• CHANGED THE CATEGORIES– NOT JUST COMPUTERS Presenter says: In this step, we focus on WHAT the person has to do in order to complete their job. We should be able to get this information directly from the essential job functions listed in the job description. Other times, we need to explore a little deeper to determine the exact tasks being completed. One way to determine this is to discuss the job functions with another employee that has a similar position within the company. The list on the slide shows different tasks for different kinds of jobs. Ex. illustrating importance of knowing Tasks: (use your own) To meet a goal, need to define it … Will get referrals that just say “AT eval” What are they having trouble doing? (HAVE KRISTEN INSERT EXAMPLE) Manufacturing- person with one arm working in glass lens manufact. Just because she has dis, doesn’t mean she needs any accommodation. When we went through tasks with the supervisor, she could do almost everything Only step difficult– holding the lens while cleaning it Looked for commercial cleaning machines In the end, made a fixture to hold the lenses
  • Presenter says: Finally, we get to the actual technology tools. By following the SETT framework, we make sure we have a complete understanding of the issues facing the consumer before we start to look at tools. An important thing to remember is that we are not focusing on the tool itself but the FEATURES of that tool. Technology changes – devices change. By focusing on the features of the tool, we make sure that the needs of the person are met. We will discuss actual technology tools throughout the remainder of the training series.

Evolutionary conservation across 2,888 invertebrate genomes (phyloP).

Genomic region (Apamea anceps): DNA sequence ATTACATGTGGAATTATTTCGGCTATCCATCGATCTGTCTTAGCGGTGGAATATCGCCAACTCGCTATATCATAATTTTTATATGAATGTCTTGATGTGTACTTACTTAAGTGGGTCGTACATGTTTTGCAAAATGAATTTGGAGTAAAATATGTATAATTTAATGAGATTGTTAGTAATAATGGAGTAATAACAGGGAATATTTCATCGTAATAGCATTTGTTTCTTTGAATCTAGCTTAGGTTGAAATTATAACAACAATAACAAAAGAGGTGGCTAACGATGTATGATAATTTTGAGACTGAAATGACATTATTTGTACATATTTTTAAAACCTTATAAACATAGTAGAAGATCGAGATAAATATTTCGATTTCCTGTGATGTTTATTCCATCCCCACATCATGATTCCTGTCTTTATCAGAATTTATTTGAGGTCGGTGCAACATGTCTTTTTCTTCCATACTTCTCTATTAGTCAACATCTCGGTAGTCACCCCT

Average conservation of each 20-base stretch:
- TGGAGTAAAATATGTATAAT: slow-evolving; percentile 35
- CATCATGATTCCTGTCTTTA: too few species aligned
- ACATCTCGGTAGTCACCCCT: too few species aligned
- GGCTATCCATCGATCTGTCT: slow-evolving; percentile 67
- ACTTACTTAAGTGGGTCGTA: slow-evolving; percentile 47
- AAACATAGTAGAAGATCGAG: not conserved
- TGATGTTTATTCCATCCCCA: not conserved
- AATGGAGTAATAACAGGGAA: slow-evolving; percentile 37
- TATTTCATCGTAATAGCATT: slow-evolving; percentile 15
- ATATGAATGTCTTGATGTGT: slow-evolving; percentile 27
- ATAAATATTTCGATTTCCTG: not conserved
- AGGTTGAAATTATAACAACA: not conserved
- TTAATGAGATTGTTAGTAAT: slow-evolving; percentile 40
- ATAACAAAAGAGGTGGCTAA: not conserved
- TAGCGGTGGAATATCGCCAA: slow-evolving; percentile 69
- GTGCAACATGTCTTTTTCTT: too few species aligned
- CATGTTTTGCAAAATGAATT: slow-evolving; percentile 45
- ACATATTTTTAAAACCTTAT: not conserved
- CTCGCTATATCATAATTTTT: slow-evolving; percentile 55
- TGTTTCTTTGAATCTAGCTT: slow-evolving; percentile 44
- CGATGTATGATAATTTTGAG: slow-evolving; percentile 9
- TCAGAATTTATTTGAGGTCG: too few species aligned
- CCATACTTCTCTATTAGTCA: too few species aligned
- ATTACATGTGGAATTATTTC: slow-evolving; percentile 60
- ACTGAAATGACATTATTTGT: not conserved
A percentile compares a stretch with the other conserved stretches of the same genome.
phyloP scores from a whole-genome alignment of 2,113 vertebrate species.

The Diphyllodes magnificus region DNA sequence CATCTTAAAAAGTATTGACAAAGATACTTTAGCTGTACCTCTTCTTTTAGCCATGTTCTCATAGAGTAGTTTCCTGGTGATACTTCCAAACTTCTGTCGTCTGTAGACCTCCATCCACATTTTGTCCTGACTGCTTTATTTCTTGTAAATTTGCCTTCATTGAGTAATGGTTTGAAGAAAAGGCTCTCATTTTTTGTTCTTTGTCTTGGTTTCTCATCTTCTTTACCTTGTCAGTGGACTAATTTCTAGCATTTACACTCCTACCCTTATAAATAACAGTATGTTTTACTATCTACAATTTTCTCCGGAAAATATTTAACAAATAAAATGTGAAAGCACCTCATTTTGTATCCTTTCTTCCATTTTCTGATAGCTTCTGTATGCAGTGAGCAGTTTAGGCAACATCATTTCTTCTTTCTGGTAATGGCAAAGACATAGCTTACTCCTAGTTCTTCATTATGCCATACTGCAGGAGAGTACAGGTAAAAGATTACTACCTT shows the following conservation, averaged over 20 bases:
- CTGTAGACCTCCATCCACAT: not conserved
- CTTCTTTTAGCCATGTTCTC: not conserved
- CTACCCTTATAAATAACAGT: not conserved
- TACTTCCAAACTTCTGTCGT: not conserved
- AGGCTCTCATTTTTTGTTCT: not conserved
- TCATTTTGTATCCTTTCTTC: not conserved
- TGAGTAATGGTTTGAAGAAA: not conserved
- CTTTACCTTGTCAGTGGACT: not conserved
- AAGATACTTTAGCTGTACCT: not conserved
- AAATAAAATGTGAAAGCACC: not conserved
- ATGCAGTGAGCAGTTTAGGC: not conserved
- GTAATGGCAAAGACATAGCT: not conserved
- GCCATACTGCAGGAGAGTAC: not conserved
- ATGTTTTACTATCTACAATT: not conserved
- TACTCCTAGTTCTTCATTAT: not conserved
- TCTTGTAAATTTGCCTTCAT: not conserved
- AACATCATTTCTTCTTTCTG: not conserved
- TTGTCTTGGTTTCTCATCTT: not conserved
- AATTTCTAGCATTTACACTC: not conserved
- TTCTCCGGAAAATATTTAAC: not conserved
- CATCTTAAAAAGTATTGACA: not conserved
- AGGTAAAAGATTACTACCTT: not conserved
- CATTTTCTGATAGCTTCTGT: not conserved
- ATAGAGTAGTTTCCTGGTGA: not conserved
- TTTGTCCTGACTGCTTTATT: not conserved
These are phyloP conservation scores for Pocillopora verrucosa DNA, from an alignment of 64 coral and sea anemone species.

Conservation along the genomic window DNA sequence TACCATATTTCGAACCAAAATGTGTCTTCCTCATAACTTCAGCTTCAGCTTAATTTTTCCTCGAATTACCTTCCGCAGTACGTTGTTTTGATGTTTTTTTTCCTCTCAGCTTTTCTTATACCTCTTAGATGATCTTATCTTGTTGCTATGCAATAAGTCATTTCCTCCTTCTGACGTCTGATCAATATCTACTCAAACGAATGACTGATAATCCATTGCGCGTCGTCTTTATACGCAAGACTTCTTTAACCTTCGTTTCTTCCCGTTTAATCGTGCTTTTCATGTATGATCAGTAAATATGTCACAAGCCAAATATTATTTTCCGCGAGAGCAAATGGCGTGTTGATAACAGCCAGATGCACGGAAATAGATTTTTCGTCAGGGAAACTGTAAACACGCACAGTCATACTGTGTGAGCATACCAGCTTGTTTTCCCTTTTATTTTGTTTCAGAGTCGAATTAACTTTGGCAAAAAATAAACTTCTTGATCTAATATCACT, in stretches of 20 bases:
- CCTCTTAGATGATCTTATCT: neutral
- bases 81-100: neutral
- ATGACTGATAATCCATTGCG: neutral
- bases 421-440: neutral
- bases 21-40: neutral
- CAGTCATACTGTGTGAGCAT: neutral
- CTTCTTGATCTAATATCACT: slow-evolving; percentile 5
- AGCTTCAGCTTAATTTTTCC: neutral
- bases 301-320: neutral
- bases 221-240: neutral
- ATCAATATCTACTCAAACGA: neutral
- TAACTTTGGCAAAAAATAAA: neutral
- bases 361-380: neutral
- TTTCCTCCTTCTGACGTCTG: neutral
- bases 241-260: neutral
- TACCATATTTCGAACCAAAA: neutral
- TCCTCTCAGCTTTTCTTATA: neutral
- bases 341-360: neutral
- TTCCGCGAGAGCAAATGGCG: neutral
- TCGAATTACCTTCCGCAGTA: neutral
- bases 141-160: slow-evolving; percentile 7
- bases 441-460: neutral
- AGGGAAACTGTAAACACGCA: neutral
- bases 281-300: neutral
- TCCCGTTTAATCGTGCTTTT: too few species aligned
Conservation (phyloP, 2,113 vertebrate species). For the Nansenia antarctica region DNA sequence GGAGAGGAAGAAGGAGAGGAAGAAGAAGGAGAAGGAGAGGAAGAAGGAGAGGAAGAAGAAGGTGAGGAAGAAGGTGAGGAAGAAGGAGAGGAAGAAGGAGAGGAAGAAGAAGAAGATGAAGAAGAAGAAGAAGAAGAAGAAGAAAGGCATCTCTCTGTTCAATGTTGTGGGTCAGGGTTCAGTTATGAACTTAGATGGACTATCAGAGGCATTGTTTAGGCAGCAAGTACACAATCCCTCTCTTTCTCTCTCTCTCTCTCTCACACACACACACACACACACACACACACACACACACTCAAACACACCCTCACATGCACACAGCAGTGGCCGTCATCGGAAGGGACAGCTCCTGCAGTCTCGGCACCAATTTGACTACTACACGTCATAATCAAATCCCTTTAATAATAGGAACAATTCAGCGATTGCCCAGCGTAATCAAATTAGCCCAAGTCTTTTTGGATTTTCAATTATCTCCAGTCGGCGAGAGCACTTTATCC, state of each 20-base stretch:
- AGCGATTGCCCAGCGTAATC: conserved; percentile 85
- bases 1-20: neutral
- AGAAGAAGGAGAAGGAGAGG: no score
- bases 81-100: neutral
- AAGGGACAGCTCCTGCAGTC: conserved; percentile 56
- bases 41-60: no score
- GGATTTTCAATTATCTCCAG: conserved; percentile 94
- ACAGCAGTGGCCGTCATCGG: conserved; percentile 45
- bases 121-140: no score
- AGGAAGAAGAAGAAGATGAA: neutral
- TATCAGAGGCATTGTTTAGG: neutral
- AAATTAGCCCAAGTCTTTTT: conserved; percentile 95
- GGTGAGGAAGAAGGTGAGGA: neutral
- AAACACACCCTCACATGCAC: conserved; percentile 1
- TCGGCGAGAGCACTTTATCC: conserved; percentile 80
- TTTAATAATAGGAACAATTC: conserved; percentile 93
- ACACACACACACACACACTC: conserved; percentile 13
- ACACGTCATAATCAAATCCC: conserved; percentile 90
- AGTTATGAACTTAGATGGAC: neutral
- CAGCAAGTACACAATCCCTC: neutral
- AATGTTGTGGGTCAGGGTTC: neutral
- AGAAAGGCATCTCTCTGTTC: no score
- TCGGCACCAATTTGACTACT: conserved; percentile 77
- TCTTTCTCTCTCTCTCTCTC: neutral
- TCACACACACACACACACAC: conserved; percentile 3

• Workbook: Refer to Appendix 3 – “The Assistive Technology Team” Presenter says: As we move through this consideration process, let’s not forget about the team concept. We are not working in a vacuum. For each technology accommodation, there is a team in place to ensure success. Who are the members of our team? [AFTER THE GROUP DISCUSSION] It is important to remember that every team will be different, just like every consumer’s needs are different. Depending on the circumstances, the team may be very small (only two members) or very large. Also the team size may change throughout the accommodation, depending on the need being addressed. Remember that the team is dynamic and not static. Now that we identified the members of our team, let’s focus on the other issues that can surround the team. Roles and responsibilities for each team members should be identified to ensure that all the areas needed for success are being addressed. As part of any team, there will be times when people don’t agree. This is the part where it is important to practice the strategies of conflict resolution and consensus building to ensure successful collaboration. Presenter: Facilitate a short group discussion about the members of the team. Make sure to remind participants, if it does not come up in conversation, that the team is larger than the consumer and the counselor.